Foreign Sales with Subsequent Importation into the United States
Even if one adopts the place of delivery as the critical factor in determining the location of a sale, the liability inquiry does not end there if the product is subsequently imported into the United States, and the seller is cognizant of that fact. For example, it is common in many international transactions to have title pass to the buyer free on board (FOB) a foreign port just before delivery to the United States. Does the foreign title transfer insulate the seller from infringement liability?
In North American Philips Corp. v. American Vending Sales, 35 F.3d 1576 (Fed. Cir. 1994), the Federal Circuit held that it would “exalt form over substance” to say that the FOB location determined the location of a sale for purposes of Section 271(a). Building on this principle, the Federal Circuit later held in Litecubes, LLC v. Northern Light Products, Inc., 523 F.3d 1353 (Fed. Cir. 2008), that in a case where “the American customers were in the United States when they contracted for the accused [products], and the products were delivered directly to the United States,” the location of the sale was the United States despite the fact that the products had been shipped FOB Canada.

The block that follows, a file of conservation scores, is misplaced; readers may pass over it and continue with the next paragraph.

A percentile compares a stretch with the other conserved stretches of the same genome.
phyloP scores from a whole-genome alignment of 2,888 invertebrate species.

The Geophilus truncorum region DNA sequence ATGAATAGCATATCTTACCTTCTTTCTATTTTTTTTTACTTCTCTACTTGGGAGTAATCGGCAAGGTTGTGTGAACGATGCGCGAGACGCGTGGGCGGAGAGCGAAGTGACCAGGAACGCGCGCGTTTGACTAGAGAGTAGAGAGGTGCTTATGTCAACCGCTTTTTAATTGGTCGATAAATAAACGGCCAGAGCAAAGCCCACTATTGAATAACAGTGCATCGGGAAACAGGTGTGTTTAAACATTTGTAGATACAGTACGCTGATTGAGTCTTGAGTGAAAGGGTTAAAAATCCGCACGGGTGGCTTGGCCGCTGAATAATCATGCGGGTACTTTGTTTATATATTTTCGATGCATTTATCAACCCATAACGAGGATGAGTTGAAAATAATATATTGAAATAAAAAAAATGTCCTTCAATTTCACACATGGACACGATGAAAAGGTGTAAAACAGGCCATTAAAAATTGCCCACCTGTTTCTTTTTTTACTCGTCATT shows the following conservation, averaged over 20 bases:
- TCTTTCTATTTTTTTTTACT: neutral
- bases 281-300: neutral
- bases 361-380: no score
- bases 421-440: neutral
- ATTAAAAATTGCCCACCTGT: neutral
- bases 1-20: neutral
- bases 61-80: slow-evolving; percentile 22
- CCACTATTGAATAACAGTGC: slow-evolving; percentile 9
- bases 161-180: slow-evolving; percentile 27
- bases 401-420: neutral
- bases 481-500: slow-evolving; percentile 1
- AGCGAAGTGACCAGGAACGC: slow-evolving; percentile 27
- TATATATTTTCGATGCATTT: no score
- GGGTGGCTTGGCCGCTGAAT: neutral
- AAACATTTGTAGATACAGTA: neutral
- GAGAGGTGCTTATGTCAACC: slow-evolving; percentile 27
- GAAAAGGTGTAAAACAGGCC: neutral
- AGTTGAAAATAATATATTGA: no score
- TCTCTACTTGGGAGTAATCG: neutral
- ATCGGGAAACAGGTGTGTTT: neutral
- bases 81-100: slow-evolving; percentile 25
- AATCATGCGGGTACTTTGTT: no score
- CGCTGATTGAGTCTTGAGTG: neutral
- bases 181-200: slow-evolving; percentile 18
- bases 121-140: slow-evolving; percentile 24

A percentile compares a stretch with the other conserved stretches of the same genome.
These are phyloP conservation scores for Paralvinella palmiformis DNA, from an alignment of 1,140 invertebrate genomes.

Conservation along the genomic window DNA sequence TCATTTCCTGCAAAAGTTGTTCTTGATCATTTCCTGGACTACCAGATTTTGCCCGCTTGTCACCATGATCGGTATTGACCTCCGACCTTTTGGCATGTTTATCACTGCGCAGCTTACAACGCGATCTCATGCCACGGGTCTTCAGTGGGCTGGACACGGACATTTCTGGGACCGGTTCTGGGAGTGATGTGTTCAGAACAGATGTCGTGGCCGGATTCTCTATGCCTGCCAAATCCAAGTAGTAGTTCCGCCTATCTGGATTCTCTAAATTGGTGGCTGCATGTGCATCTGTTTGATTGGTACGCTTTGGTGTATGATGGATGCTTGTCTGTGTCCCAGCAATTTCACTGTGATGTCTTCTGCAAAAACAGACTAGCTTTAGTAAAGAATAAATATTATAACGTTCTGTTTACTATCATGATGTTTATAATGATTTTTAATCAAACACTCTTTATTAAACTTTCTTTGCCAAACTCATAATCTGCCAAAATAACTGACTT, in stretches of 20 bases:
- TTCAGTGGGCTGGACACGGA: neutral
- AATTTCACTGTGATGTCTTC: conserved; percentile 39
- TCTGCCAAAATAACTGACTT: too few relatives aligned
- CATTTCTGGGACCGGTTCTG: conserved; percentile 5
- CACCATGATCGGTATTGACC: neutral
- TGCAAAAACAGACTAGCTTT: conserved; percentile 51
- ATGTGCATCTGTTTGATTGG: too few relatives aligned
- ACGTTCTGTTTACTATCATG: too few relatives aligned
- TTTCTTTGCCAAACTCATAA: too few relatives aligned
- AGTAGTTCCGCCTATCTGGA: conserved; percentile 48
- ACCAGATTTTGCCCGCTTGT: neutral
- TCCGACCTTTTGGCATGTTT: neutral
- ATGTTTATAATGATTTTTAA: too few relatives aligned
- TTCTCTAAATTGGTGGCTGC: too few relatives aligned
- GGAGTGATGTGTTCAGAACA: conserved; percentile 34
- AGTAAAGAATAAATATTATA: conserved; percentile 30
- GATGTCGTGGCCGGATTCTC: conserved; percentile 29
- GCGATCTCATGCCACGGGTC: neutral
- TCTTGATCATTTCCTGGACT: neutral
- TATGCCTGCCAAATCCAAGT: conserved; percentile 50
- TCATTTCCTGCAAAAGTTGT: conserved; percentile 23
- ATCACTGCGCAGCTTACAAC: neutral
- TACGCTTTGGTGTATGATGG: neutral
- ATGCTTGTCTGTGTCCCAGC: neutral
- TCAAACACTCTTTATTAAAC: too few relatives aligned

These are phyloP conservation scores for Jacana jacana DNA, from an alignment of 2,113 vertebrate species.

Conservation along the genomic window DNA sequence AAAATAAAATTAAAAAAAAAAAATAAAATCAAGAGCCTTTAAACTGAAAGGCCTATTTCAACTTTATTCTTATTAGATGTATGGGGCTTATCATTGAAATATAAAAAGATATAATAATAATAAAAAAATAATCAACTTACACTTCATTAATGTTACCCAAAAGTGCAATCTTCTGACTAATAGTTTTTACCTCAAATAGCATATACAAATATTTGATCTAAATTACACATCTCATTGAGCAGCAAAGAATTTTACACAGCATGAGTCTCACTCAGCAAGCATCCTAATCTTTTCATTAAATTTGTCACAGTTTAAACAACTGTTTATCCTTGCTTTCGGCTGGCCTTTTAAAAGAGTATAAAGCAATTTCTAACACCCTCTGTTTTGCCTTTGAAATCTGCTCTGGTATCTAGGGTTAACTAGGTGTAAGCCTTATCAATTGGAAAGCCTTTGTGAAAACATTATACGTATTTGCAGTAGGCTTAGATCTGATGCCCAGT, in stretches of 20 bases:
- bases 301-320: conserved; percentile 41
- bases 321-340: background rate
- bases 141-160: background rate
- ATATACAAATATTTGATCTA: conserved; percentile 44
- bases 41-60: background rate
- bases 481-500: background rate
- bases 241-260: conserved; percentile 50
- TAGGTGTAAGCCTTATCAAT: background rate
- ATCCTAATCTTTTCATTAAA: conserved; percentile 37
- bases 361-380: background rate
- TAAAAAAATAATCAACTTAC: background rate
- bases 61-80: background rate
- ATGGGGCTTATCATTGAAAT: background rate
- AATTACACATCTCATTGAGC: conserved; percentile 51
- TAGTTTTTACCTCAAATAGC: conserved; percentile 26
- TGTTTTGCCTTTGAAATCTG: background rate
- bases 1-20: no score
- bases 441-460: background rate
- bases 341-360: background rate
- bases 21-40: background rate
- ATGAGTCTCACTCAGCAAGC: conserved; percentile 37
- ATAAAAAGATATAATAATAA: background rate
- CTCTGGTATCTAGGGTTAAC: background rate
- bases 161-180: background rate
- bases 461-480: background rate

Despite these cases, the result can be different where there is an intermediate foreign purchaser. In MEMC Electronic Materials, Inc. v. Mitsubishi Materials Silicon Corp., 420 F.3d 1369 (Fed. Cir. 2005), the Federal Circuit considered the question of whether a Japanese company had engaged in infringing sales where it shipped products FOB Japan to a Japanese buyer’s U.S. subsidiary. The court distinguished North Am. Philips, explaining that under these facts, the “sale” for purposes of Section 271(a) had already occurred in Japan where the Japanese buyer and seller had negotiated and executed the contract. The subsequent step of delivering the products to the U.S. subsidiary (FOB Japan) was therefore not part of the sales transaction. Here, the court held that “[m]ere knowledge that a product sold overseas will ultimately be imported into the United States is insufficient to establish liability under section 271(a).”